How Much Does It Cost To Start A Craft Distillery?

The amount to start a craft distillery can vary based on how quickly you are looking to grow, but $3-$5M is the average.

The reality is dependent upon how one defines success.  Like beauty, this reality is in the eye of the beholder. Building up your company as quickly as possible for an exit to a conglomerate (Angel’s Envy) versus distilling some fine ‘shine with some friends on the weekends (insert any 50-gallon DSP here)are completely different goals and thus require completely different amounts of capital.

In our experience, most clients want to know what it takes to diligently and purposefully build a successful brand that can scale. The answer is somewhere between $3 and $5 Million, at a minimum. While not all of this money is needed all at once, it will be needed in order to turn your start up into a legitimate, competitive business. The big reason for the wide range depends on if one can sell bottles and/or cocktails onsite, and how long one plans to age their spirits before release.  Here is a very simplified breakdown of where all the money goes:

 

Start-up costs:

Business and financial plans, packaging design, prototype development, market testing, and legal.  A budget of $100K allows for top professional assistance and support.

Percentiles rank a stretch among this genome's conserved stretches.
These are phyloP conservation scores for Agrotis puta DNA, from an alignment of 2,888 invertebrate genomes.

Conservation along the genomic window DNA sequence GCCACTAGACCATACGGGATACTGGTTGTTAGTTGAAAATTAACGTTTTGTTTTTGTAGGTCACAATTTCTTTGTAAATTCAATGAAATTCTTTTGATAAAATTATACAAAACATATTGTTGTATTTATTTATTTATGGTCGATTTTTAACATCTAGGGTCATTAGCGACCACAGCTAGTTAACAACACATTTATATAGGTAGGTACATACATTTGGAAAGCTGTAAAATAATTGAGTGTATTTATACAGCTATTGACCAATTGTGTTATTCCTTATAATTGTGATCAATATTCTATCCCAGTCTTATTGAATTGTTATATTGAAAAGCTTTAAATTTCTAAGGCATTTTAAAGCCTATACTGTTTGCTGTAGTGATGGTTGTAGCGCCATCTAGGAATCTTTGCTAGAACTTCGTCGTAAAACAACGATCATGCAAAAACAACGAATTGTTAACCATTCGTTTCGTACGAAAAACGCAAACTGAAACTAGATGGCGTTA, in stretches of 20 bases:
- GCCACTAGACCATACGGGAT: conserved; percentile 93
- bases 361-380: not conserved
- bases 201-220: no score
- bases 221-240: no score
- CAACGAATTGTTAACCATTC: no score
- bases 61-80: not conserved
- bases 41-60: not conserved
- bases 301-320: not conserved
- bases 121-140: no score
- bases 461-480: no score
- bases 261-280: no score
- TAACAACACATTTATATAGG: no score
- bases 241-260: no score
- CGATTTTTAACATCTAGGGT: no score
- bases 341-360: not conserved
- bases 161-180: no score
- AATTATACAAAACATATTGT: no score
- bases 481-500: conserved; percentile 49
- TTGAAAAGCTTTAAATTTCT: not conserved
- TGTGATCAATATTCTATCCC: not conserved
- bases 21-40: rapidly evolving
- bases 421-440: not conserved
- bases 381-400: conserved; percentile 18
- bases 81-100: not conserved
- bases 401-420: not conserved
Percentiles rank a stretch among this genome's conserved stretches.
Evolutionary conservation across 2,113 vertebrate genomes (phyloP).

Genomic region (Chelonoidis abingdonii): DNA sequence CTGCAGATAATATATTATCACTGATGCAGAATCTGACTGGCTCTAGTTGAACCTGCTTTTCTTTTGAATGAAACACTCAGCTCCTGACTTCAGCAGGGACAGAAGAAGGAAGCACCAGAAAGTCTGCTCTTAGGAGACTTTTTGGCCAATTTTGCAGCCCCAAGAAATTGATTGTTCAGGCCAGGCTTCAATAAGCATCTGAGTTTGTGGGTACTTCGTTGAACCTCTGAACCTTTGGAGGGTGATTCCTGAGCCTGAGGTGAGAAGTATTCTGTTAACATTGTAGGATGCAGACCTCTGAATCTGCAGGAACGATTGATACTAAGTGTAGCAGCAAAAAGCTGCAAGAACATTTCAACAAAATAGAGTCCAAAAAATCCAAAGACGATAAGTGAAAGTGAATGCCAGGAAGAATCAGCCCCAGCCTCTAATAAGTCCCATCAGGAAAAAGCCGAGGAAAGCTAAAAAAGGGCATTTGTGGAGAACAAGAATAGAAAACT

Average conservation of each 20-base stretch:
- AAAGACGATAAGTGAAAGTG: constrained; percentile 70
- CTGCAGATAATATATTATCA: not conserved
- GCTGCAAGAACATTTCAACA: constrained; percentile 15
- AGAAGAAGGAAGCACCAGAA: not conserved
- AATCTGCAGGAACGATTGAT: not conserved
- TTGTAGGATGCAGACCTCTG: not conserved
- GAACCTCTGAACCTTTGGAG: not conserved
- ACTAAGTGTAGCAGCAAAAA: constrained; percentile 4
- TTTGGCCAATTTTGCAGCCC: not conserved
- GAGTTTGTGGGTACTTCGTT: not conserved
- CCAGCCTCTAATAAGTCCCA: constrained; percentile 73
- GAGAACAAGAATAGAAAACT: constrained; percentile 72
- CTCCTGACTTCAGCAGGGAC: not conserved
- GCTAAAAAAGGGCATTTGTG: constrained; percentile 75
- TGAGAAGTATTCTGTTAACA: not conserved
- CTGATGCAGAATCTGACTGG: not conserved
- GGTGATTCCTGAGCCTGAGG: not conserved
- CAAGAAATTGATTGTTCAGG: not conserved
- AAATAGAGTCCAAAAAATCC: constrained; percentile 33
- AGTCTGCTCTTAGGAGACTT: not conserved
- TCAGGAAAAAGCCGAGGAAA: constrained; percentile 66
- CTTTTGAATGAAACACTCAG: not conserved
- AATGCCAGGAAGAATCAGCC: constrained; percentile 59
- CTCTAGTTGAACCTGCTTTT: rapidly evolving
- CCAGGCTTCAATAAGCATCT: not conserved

Property, Plant & Equipment:

Assuming the use of a rental property, distillation equipment will be approximately $500K, then another $500K for infrastructure and other ancillary items.  Want a nice tasting room and retail? Add another +$200K.

 

Aging inventory and dry goods:

$500K per annum that naturally increases as your sales grow.

 

Salaries, and Sales & marketing efforts:

This varies certainly on how much you pay yourself, but standard payroll and incentives will be at least $500K if not more.

 

I know many people will argue with me and show me examples of how they have done it for less.  I will in kind ask what they have taken for salaries, if they paid their employees a proper wage or offered health insurance, and what their relationship is like with their wholesaler.  I will then ask how they plan to compete with distillers that have three times the capital, a diverse sales staff, and a still that can produce in one week what they can produce in one year.  Shelf sets are full, and distributors like Southern Glazers and Breakthru Beverage Group have put in place minimum thresholds for representation/expansion that exceed many distiller’s annual capacities. Distributors want brands that can scale and that have the resources to compete.

The good news is that capital is out there, and the industry is not going anywhere. It is critical to take the time to plan and to raise capital from the right investors. (Just because someone wants to write you a check doesn’t mean you should accept it.) Also, knowing a general number for your capital requirement is important, but knowing how and when to use it is just as important. At Thoroughbred, we call this a numerical business plan.

Please know that Thoroughbred is on your side and we encourage everyone who wants to join this wonderful industry to do so. However, it takes a lot of capital. There is no way around it. The competition is becoming fiercer and more professional. You owe it to yourself to give your new distillery the best opportunity to find success.

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